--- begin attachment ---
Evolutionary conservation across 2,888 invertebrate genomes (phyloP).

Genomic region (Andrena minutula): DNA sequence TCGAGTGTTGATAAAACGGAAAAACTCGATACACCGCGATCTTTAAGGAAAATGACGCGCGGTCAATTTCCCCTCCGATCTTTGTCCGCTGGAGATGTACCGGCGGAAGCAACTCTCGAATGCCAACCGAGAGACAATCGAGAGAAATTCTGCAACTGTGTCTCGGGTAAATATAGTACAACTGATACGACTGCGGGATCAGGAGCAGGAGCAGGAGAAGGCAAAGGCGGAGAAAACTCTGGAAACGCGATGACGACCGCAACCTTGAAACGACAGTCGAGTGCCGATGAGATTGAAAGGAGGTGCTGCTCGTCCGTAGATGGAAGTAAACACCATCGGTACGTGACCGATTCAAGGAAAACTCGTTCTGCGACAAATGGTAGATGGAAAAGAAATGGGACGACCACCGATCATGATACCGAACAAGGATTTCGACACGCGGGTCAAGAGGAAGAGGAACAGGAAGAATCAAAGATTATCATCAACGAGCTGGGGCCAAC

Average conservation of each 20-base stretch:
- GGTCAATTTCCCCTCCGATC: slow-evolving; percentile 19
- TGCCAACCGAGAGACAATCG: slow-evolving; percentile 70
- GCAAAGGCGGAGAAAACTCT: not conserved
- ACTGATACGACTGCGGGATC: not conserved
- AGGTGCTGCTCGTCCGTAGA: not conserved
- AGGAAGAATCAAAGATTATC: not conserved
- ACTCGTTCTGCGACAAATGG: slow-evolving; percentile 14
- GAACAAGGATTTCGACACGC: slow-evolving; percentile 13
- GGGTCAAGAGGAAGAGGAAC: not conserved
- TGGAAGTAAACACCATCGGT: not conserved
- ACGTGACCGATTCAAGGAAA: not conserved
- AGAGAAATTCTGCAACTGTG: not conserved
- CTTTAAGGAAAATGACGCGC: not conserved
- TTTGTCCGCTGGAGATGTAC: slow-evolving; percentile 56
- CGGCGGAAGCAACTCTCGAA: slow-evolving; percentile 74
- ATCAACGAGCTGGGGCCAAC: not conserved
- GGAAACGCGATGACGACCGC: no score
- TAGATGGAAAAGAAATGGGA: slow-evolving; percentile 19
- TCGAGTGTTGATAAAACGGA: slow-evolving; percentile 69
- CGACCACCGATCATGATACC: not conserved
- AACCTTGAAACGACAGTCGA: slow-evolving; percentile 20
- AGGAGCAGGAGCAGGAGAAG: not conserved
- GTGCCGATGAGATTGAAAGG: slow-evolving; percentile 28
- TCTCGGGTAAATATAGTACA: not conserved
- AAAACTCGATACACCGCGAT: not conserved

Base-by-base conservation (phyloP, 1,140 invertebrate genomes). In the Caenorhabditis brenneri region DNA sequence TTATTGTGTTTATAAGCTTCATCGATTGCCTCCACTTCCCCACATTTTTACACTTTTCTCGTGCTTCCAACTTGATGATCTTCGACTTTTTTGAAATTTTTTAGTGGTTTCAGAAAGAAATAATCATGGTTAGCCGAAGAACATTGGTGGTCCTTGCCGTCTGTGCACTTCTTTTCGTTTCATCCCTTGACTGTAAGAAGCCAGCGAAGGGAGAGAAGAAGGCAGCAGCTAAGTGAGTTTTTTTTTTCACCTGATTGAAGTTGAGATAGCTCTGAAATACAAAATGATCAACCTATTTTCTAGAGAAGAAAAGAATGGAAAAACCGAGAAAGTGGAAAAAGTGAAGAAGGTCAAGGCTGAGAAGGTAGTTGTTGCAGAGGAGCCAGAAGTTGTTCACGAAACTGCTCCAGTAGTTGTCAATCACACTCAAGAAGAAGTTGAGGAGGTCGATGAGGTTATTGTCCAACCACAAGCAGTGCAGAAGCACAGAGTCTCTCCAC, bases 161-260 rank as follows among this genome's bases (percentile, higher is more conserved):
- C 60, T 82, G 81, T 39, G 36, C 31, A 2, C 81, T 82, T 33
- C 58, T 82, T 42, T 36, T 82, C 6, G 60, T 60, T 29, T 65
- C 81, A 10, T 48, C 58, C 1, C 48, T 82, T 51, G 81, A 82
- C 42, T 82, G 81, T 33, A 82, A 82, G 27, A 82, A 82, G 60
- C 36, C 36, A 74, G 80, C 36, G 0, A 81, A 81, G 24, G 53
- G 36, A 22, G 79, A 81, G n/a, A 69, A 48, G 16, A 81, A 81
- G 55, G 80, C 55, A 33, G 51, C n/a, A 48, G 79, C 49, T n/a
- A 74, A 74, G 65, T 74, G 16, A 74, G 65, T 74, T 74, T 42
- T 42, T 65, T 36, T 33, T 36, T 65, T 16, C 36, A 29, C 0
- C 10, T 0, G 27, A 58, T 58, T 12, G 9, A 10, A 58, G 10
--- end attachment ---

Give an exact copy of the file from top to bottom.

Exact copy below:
Evolutionary conservation across 2,888 invertebrate genomes (phyloP).

Genomic region (Andrena minutula): DNA sequence TCGAGTGTTGATAAAACGGAAAAACTCGATACACCGCGATCTTTAAGGAAAATGACGCGCGGTCAATTTCCCCTCCGATCTTTGTCCGCTGGAGATGTACCGGCGGAAGCAACTCTCGAATGCCAACCGAGAGACAATCGAGAGAAATTCTGCAACTGTGTCTCGGGTAAATATAGTACAACTGATACGACTGCGGGATCAGGAGCAGGAGCAGGAGAAGGCAAAGGCGGAGAAAACTCTGGAAACGCGATGACGACCGCAACCTTGAAACGACAGTCGAGTGCCGATGAGATTGAAAGGAGGTGCTGCTCGTCCGTAGATGGAAGTAAACACCATCGGTACGTGACCGATTCAAGGAAAACTCGTTCTGCGACAAATGGTAGATGGAAAAGAAATGGGACGACCACCGATCATGATACCGAACAAGGATTTCGACACGCGGGTCAAGAGGAAGAGGAACAGGAAGAATCAAAGATTATCATCAACGAGCTGGGGCCAAC

Average conservation of each 20-base stretch:
- GGTCAATTTCCCCTCCGATC: slow-evolving; percentile 19
- TGCCAACCGAGAGACAATCG: slow-evolving; percentile 70
- GCAAAGGCGGAGAAAACTCT: not conserved
- ACTGATACGACTGCGGGATC: not conserved
- AGGTGCTGCTCGTCCGTAGA: not conserved
- AGGAAGAATCAAAGATTATC: not conserved
- ACTCGTTCTGCGACAAATGG: slow-evolving; percentile 14
- GAACAAGGATTTCGACACGC: slow-evolving; percentile 13
- GGGTCAAGAGGAAGAGGAAC: not conserved
- TGGAAGTAAACACCATCGGT: not conserved
- ACGTGACCGATTCAAGGAAA: not conserved
- AGAGAAATTCTGCAACTGTG: not conserved
- CTTTAAGGAAAATGACGCGC: not conserved
- TTTGTCCGCTGGAGATGTAC: slow-evolving; percentile 56
- CGGCGGAAGCAACTCTCGAA: slow-evolving; percentile 74
- ATCAACGAGCTGGGGCCAAC: not conserved
- GGAAACGCGATGACGACCGC: no score
- TAGATGGAAAAGAAATGGGA: slow-evolving; percentile 19
- TCGAGTGTTGATAAAACGGA: slow-evolving; percentile 69
- CGACCACCGATCATGATACC: not conserved
- AACCTTGAAACGACAGTCGA: slow-evolving; percentile 20
- AGGAGCAGGAGCAGGAGAAG: not conserved
- GTGCCGATGAGATTGAAAGG: slow-evolving; percentile 28
- TCTCGGGTAAATATAGTACA: not conserved
- AAAACTCGATACACCGCGAT: not conserved

Base-by-base conservation (phyloP, 1,140 invertebrate genomes). In the Caenorhabditis brenneri region DNA sequence TTATTGTGTTTATAAGCTTCATCGATTGCCTCCACTTCCCCACATTTTTACACTTTTCTCGTGCTTCCAACTTGATGATCTTCGACTTTTTTGAAATTTTTTAGTGGTTTCAGAAAGAAATAATCATGGTTAGCCGAAGAACATTGGTGGTCCTTGCCGTCTGTGCACTTCTTTTCGTTTCATCCCTTGACTGTAAGAAGCCAGCGAAGGGAGAGAAGAAGGCAGCAGCTAAGTGAGTTTTTTTTTTCACCTGATTGAAGTTGAGATAGCTCTGAAATACAAAATGATCAACCTATTTTCTAGAGAAGAAAAGAATGGAAAAACCGAGAAAGTGGAAAAAGTGAAGAAGGTCAAGGCTGAGAAGGTAGTTGTTGCAGAGGAGCCAGAAGTTGTTCACGAAACTGCTCCAGTAGTTGTCAATCACACTCAAGAAGAAGTTGAGGAGGTCGATGAGGTTATTGTCCAACCACAAGCAGTGCAGAAGCACAGAGTCTCTCCAC, bases 161-260 rank as follows among this genome's bases (percentile, higher is more conserved):
- C 60, T 82, G 81, T 39, G 36, C 31, A 2, C 81, T 82, T 33
- C 58, T 82, T 42, T 36, T 82, C 6, G 60, T 60, T 29, T 65
- C 81, A 10, T 48, C 58, C 1, C 48, T 82, T 51, G 81, A 82
- C 42, T 82, G 81, T 33, A 82, A 82, G 27, A 82, A 82, G 60
- C 36, C 36, A 74, G 80, C 36, G 0, A 81, A 81, G 24, G 53
- G 36, A 22, G 79, A 81, G n/a, A 69, A 48, G 16, A 81, A 81
- G 55, G 80, C 55, A 33, G 51, C n/a, A 48, G 79, C 49, T n/a
- A 74, A 74, G 65, T 74, G 16, A 74, G 65, T 74, T 74, T 42
- T 42, T 65, T 36, T 33, T 36, T 65, T 16, C 36, A 29, C 0
- C 10, T 0, G 27, A 58, T 58, T 12, G 9, A 10, A 58, G 10